How are redevelopment agencies funded?
Redevelopment agencies are funded through tax increment financing, which was approved by California voters in 1951 to address blight in urban areas.  Tax increment revenues are property taxes that remain within the community in which they are generated and are not new or additional taxes on residents.  Any increase in property tax revenue resulting from the reassessment of property is allocated to redevelopment agencies as a percentage of property tax. 

Does it take away taxes from schools, fire or police?
No.   In fact, the Victorville Redevelopment Agency has provided pass through payments directly to Victorville schools that total over $21 million dollars since the Agency’s inception.

Does living in a redevelopment project area raise my taxes?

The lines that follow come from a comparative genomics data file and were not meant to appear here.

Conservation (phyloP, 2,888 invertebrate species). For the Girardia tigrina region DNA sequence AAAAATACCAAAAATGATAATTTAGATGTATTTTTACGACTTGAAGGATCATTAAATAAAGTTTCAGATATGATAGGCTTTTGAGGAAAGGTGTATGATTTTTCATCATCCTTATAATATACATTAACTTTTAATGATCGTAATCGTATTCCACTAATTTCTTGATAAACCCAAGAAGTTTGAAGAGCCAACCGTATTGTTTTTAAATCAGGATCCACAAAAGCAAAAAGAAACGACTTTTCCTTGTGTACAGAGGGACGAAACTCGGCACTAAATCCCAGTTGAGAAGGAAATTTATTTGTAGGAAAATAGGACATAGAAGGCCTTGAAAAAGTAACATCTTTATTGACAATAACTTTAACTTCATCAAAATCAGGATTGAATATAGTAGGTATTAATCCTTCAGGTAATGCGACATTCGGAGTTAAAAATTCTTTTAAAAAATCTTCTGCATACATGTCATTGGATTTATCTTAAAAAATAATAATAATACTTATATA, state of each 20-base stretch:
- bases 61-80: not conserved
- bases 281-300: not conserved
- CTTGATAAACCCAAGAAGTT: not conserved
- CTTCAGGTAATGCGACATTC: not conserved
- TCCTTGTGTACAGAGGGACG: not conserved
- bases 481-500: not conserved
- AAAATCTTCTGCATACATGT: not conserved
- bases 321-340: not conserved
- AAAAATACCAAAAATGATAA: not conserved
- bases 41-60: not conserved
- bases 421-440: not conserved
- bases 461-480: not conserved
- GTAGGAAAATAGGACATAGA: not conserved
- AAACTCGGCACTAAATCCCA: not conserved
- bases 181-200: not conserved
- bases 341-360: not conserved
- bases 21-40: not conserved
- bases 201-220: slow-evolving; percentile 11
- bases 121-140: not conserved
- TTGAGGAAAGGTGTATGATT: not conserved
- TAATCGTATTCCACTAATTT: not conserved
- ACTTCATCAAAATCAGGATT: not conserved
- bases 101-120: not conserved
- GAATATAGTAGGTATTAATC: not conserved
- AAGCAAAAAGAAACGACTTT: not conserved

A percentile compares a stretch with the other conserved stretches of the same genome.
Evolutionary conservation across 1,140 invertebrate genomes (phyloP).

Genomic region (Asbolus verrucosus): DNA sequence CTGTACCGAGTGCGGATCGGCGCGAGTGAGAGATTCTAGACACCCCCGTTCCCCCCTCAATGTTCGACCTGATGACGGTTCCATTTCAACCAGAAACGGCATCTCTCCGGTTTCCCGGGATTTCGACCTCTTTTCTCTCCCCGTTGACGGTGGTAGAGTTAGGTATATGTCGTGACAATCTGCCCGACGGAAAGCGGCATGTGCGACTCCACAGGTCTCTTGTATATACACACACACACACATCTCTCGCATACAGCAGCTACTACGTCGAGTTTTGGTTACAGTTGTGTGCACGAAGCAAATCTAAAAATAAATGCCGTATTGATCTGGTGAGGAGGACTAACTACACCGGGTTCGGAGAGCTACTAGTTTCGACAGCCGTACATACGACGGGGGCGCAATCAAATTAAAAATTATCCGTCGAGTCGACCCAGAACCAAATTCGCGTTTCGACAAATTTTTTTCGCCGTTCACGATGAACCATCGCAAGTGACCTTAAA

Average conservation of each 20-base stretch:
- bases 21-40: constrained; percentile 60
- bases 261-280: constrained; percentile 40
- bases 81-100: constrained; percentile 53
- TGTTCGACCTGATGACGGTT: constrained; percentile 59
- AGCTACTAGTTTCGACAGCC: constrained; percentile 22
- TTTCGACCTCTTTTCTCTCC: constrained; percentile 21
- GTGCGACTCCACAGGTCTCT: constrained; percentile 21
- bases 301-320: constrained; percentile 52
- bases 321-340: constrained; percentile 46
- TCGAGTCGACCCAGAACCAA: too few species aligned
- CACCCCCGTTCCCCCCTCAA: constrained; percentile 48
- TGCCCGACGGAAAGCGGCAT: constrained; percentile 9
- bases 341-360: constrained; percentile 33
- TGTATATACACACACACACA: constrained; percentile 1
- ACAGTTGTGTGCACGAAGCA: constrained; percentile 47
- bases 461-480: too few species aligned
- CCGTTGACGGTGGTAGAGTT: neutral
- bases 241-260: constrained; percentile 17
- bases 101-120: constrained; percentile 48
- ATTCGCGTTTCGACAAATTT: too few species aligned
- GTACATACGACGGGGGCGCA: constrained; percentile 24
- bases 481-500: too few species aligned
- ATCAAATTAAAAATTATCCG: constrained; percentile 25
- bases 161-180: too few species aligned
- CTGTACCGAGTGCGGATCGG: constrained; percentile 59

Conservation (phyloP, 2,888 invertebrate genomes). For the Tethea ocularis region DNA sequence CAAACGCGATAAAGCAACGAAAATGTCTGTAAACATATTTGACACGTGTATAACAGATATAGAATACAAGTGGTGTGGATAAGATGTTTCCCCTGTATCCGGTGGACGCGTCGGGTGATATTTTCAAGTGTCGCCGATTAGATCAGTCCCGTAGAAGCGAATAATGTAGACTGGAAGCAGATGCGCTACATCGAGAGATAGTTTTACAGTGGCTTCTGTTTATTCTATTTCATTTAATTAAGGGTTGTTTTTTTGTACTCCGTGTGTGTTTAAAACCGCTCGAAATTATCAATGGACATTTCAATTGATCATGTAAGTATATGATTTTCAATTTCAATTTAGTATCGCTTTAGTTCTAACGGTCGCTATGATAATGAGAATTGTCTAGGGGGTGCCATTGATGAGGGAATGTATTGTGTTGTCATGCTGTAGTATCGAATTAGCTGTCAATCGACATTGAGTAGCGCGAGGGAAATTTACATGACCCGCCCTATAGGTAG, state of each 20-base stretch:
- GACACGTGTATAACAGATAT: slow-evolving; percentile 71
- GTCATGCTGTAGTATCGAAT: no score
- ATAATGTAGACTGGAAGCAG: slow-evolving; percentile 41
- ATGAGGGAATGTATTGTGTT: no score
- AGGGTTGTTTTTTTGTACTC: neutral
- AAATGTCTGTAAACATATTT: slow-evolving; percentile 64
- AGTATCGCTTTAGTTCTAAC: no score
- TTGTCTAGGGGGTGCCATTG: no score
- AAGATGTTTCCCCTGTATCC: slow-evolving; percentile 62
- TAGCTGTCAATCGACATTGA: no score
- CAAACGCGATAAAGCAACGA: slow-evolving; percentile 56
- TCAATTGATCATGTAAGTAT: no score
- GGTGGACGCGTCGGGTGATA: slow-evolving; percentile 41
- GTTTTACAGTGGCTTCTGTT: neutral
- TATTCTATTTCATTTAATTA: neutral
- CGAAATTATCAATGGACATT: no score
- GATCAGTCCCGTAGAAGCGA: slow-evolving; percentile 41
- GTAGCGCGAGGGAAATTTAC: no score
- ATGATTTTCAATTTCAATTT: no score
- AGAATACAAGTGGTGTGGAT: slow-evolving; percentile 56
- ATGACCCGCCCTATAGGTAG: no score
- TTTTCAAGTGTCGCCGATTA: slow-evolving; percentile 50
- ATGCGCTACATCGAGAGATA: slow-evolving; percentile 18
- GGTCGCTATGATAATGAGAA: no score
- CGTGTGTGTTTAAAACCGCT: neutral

No. Redevelopment project areas do not raise taxes on residents.  Redevelopment funds are simply a portion of existing property taxes that are required to be set aside for redevelopment projects that benefit the specific redevelopment area.  This ensures that local tax dollars will be spent on local projects in Victorville.

Why are Redevelopment Agencies in danger of elimination?
The current California Administration has proposed to eliminate almost 400 local redevelopment agencies in the 2011-2012 budget.  Property taxes will not decrease with the elimination of redevelopment agencies as a portion of that tax revenue is proposed to go directly into the state general fund to off-set the current deficit.

What has the Victorville Redevelopment Agency done in our community?
In 1981, the City of Victorville created the Victorville Redevelopment Agency (RDA) as a means to stimulate development in the Victorville area.